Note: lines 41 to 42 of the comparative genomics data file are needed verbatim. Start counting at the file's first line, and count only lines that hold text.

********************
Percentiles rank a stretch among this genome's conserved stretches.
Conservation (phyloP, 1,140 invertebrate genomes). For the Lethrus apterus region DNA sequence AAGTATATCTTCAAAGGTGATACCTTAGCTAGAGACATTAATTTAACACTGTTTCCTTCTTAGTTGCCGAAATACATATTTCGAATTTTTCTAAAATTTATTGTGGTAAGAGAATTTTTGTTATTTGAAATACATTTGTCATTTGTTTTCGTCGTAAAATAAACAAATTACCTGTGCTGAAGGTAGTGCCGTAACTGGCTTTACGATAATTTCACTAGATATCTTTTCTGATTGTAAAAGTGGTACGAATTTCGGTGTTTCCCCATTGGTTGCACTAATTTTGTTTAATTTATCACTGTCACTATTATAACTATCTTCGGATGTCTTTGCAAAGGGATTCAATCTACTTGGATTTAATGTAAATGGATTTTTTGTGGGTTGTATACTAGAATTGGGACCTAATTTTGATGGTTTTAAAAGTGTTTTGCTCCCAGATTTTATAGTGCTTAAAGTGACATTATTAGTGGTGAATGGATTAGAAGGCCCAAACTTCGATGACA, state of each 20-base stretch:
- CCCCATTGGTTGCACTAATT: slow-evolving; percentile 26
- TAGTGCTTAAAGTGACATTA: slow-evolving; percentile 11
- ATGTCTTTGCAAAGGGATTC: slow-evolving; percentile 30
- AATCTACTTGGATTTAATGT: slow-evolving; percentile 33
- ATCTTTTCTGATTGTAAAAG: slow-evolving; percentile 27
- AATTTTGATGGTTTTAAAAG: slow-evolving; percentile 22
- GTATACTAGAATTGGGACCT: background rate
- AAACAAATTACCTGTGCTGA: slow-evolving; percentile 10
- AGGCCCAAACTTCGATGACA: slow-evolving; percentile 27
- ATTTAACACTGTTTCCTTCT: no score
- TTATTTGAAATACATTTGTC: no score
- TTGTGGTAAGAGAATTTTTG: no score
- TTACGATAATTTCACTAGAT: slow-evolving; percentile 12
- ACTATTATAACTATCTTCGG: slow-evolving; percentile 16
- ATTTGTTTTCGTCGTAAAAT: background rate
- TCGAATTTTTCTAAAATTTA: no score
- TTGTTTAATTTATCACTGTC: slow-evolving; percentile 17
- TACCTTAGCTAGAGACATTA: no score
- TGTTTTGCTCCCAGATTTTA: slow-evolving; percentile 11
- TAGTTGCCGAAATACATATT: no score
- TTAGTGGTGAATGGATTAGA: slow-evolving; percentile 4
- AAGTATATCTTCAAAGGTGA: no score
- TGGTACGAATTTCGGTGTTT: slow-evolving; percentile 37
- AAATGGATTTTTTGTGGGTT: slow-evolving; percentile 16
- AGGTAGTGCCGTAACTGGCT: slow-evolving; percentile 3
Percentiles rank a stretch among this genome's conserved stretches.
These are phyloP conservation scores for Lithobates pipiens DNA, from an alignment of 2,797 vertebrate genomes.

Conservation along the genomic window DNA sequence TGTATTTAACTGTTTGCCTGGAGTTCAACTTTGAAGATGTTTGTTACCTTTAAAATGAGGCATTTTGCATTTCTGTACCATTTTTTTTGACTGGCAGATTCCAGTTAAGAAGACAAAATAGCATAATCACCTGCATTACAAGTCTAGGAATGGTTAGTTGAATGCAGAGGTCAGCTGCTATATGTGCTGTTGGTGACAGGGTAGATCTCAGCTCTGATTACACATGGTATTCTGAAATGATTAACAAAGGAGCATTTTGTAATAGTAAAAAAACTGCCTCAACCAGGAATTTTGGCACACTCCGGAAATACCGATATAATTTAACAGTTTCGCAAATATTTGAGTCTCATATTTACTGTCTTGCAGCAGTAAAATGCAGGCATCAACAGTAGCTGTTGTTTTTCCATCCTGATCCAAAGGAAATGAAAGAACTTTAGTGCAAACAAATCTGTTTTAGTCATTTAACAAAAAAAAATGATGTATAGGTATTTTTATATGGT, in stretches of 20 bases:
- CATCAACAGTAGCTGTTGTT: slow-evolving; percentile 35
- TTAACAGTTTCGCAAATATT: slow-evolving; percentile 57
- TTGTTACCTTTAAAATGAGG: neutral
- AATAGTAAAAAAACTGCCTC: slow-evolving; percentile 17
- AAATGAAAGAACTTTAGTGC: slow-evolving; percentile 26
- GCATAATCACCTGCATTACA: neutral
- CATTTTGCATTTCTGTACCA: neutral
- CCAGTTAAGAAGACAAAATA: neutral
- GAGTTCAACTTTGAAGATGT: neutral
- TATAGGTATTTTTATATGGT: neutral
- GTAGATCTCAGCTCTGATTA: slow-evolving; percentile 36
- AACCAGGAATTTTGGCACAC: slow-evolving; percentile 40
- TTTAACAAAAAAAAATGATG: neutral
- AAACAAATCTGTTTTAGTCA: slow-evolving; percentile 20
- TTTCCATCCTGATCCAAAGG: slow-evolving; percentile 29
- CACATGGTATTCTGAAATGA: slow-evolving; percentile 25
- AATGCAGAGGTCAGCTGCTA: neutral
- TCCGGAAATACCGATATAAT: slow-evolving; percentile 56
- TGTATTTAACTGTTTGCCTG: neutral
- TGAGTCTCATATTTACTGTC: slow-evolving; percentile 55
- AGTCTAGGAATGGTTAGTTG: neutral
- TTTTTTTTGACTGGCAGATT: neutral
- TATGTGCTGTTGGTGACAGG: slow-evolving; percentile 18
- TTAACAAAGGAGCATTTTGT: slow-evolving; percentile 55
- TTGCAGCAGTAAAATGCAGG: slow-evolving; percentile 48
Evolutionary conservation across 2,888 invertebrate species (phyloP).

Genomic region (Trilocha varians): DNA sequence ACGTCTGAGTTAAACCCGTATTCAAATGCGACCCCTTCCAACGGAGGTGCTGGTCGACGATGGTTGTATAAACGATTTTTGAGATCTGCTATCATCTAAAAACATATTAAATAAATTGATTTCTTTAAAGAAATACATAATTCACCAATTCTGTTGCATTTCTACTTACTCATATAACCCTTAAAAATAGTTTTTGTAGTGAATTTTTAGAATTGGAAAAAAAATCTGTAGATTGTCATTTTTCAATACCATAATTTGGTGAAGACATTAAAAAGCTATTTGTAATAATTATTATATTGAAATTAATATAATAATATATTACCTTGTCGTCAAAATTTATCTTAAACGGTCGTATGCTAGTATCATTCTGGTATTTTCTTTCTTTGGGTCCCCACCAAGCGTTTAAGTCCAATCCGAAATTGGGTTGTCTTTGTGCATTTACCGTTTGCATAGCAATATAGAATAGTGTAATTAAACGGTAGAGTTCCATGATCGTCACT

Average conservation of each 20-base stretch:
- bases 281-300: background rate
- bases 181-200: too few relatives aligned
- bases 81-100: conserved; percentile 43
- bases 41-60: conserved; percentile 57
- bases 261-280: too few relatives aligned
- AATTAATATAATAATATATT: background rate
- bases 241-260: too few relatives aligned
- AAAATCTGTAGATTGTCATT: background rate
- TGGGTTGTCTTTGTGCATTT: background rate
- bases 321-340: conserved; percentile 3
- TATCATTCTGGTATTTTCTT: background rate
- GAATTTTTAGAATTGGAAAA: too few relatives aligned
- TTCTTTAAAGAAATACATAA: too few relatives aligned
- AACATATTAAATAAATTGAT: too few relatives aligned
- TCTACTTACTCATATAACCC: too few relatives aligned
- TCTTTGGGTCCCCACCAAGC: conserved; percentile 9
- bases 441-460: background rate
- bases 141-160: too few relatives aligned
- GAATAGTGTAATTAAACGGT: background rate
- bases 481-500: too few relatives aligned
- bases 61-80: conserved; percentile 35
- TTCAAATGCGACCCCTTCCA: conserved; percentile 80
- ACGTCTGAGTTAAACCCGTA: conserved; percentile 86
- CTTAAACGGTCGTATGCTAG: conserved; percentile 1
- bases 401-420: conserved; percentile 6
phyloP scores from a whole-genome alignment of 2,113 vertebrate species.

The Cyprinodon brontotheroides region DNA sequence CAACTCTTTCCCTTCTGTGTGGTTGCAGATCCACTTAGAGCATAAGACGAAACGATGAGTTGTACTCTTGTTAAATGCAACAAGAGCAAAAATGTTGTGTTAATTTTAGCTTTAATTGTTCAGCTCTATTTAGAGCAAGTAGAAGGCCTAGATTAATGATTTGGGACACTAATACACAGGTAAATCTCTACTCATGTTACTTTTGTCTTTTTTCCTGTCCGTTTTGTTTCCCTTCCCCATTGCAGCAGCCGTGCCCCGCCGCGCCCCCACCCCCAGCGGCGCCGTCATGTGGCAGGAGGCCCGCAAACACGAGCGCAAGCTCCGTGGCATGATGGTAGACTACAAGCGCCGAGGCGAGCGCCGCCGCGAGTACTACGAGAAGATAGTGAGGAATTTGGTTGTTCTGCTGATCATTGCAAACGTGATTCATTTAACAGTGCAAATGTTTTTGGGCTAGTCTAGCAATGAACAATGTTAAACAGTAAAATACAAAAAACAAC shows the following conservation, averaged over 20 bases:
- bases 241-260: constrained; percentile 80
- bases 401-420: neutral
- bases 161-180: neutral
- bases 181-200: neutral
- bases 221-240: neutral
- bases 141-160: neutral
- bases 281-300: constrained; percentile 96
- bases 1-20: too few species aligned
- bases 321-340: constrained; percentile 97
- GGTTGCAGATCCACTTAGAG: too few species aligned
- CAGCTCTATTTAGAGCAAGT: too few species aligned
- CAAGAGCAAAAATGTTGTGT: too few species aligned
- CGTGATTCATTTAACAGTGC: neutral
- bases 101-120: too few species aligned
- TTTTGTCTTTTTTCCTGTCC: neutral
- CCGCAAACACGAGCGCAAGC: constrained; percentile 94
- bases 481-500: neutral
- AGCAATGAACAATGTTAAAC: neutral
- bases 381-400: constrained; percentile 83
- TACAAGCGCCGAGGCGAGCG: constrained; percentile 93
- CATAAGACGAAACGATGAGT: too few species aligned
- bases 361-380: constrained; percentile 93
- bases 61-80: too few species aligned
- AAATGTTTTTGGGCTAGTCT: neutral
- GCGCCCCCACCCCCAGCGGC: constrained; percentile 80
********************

- GTAGATCTCAGCTCTGATTA: slow-evolving; percentile 36
- AACCAGGAATTTTGGCACAC: slow-evolving; percentile 40